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Wanting Change: How Does That Happen?

www.tillamookcountypioneer.net

By Neal Lemery
Often, I react to the news with despair, anger and frustration. I remind myself that the “news” is often sensationalized, that the news business is a business, and that almost all the “good news” is not included in a news program. Yet, what much of what is “news” stirs me up to wanting change, a different approach to old problems.
If I want change, I have to act.
If I am passive, then others will make changes, or not. And those actions or inactions will likely not be what I want to see happen. I will not have a voice. My silence, my inaction diminishes my soul and my purpose in life.
“You must be the change you want to see in the world,” Mahatma Gandhi famously said.
Yet, to borrow a phrase from Al Gore, it is an inconvenient truth.

If I don’t like what I read in the news, then either I am an instrument to change the world, or I do nothing. My inaction assures that I lose my right to express my disagreement with what is going on. After all, actions speak louder than words.
I am in charge of how I react, respond, how I am an instrument of change, putting action into my beliefs, and thus creating change, building a better world.
If I don’t like what I see in my community, my neighborhood, my family, then I need to step up and get involved, and become an instrument of change.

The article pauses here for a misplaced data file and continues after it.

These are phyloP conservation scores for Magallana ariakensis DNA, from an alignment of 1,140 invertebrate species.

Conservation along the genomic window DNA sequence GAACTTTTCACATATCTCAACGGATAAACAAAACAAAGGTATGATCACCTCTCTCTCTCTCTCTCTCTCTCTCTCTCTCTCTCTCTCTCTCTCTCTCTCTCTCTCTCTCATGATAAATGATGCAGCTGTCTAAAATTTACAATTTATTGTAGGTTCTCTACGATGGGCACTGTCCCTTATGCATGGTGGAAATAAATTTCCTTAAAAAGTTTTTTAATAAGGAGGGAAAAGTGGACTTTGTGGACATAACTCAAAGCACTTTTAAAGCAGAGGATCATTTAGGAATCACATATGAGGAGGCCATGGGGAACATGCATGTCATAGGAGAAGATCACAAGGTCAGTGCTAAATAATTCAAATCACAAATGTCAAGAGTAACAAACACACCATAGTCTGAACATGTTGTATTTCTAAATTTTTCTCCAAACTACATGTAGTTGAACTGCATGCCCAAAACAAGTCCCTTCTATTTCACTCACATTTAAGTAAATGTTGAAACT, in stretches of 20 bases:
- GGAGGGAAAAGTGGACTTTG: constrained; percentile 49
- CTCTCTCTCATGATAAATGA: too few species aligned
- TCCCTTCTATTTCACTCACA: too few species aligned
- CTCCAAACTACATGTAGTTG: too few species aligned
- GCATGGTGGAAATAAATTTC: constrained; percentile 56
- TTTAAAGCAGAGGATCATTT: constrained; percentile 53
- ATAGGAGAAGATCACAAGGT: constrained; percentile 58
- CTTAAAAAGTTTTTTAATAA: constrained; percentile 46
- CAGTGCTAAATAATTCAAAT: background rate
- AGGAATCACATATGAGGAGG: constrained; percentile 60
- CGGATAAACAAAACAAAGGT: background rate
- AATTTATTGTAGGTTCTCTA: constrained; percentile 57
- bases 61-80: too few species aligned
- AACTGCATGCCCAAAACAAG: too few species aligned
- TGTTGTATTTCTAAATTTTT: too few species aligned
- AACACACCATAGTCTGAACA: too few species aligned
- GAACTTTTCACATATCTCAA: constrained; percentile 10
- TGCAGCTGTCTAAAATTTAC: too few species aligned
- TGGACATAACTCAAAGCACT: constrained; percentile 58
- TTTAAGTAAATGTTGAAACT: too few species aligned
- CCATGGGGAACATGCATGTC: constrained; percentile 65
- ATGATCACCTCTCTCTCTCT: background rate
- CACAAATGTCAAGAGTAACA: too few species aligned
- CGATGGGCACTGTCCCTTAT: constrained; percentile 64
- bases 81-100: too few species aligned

A healthier community starts with me. Put up or shut up. It’s all on me.
The simple acts are the easiest and the most effective. They have the greatest impact long term.
Here’s a list of actions for me, and, hopefully, you:
•Invite a friend to coffee.
•Play music, and teach someone else, sharing music with others, creating joy and community.
•Start a conversation with a stranger.
•Send an inspirational note or story to a friend.
•Reach out to a prisoner, someone who is going through a hard patch, someone in pain.
•Acknowledge someone’s loss, or a challenge, and offer them a compliment, a few words of cheer and encouragement. They are not alone.
•Practice patience and understanding.
•Don’t expect a reward or recognition. Acting anonymously can be very sweet.
•Practice forgiveness and compassion, even if another’s words or acts seem hurtful.
•Imagine walking in the shoes of another.
•Remember the Greek proverb: “A society grows great when old men plant trees whose shade they shall never sit in.”
•Slow to judge, quicker to forgive.
•Intend to follow the Golden Rule.
•Examine your own biases and prejudices. Do some personal housekeeping. I’ve found this to be very humbling and enlightening.
•Suspend judgement.
•Don’t assume.
My ego gets in the way in this work, but if I am honest, I learn more about myself and the world, and I move forward to be a better human being.
And, the world changes, just a little.

Neal Lemery – community volunteer, author and blogger neallemery.com
Books: Finding My Muse on Main Street, Homegrown Tomatoes, and Mentoring Boys to Men


Source: Tillamook County Pioneer

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